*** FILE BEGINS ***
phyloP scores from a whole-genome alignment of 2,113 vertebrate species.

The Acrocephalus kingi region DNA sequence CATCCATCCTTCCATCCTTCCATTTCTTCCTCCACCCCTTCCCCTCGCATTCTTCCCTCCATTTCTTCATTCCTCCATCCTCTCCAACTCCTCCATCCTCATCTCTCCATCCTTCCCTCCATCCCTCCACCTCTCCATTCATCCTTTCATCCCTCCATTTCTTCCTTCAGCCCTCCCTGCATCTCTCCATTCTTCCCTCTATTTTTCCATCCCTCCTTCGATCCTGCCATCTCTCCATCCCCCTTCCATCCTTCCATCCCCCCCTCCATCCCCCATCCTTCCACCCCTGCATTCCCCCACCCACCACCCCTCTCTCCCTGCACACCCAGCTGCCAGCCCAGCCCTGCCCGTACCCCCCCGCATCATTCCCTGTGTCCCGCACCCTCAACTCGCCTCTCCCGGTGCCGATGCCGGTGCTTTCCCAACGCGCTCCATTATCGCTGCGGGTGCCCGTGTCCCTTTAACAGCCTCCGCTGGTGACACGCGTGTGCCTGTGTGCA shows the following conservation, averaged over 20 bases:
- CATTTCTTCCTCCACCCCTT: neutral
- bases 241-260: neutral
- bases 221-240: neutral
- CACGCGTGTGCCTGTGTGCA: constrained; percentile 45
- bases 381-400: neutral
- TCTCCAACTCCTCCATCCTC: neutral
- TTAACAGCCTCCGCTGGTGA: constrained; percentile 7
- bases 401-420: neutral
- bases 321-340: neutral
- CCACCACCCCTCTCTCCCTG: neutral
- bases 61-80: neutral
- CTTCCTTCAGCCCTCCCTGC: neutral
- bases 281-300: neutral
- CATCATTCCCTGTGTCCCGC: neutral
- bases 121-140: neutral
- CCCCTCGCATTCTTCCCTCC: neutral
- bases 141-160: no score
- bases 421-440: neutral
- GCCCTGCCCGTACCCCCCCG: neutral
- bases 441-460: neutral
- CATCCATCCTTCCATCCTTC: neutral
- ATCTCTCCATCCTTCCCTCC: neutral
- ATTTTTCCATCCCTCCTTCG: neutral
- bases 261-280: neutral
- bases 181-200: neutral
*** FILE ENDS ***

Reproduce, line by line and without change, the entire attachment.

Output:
phyloP scores from a whole-genome alignment of 2,113 vertebrate species.

The Acrocephalus kingi region DNA sequence CATCCATCCTTCCATCCTTCCATTTCTTCCTCCACCCCTTCCCCTCGCATTCTTCCCTCCATTTCTTCATTCCTCCATCCTCTCCAACTCCTCCATCCTCATCTCTCCATCCTTCCCTCCATCCCTCCACCTCTCCATTCATCCTTTCATCCCTCCATTTCTTCCTTCAGCCCTCCCTGCATCTCTCCATTCTTCCCTCTATTTTTCCATCCCTCCTTCGATCCTGCCATCTCTCCATCCCCCTTCCATCCTTCCATCCCCCCCTCCATCCCCCATCCTTCCACCCCTGCATTCCCCCACCCACCACCCCTCTCTCCCTGCACACCCAGCTGCCAGCCCAGCCCTGCCCGTACCCCCCCGCATCATTCCCTGTGTCCCGCACCCTCAACTCGCCTCTCCCGGTGCCGATGCCGGTGCTTTCCCAACGCGCTCCATTATCGCTGCGGGTGCCCGTGTCCCTTTAACAGCCTCCGCTGGTGACACGCGTGTGCCTGTGTGCA shows the following conservation, averaged over 20 bases:
- CATTTCTTCCTCCACCCCTT: neutral
- bases 241-260: neutral
- bases 221-240: neutral
- CACGCGTGTGCCTGTGTGCA: constrained; percentile 45
- bases 381-400: neutral
- TCTCCAACTCCTCCATCCTC: neutral
- TTAACAGCCTCCGCTGGTGA: constrained; percentile 7
- bases 401-420: neutral
- bases 321-340: neutral
- CCACCACCCCTCTCTCCCTG: neutral
- bases 61-80: neutral
- CTTCCTTCAGCCCTCCCTGC: neutral
- bases 281-300: neutral
- CATCATTCCCTGTGTCCCGC: neutral
- bases 121-140: neutral
- CCCCTCGCATTCTTCCCTCC: neutral
- bases 141-160: no score
- bases 421-440: neutral
- GCCCTGCCCGTACCCCCCCG: neutral
- bases 441-460: neutral
- CATCCATCCTTCCATCCTTC: neutral
- ATCTCTCCATCCTTCCCTCC: neutral
- ATTTTTCCATCCCTCCTTCG: neutral
- bases 261-280: neutral
- bases 181-200: neutral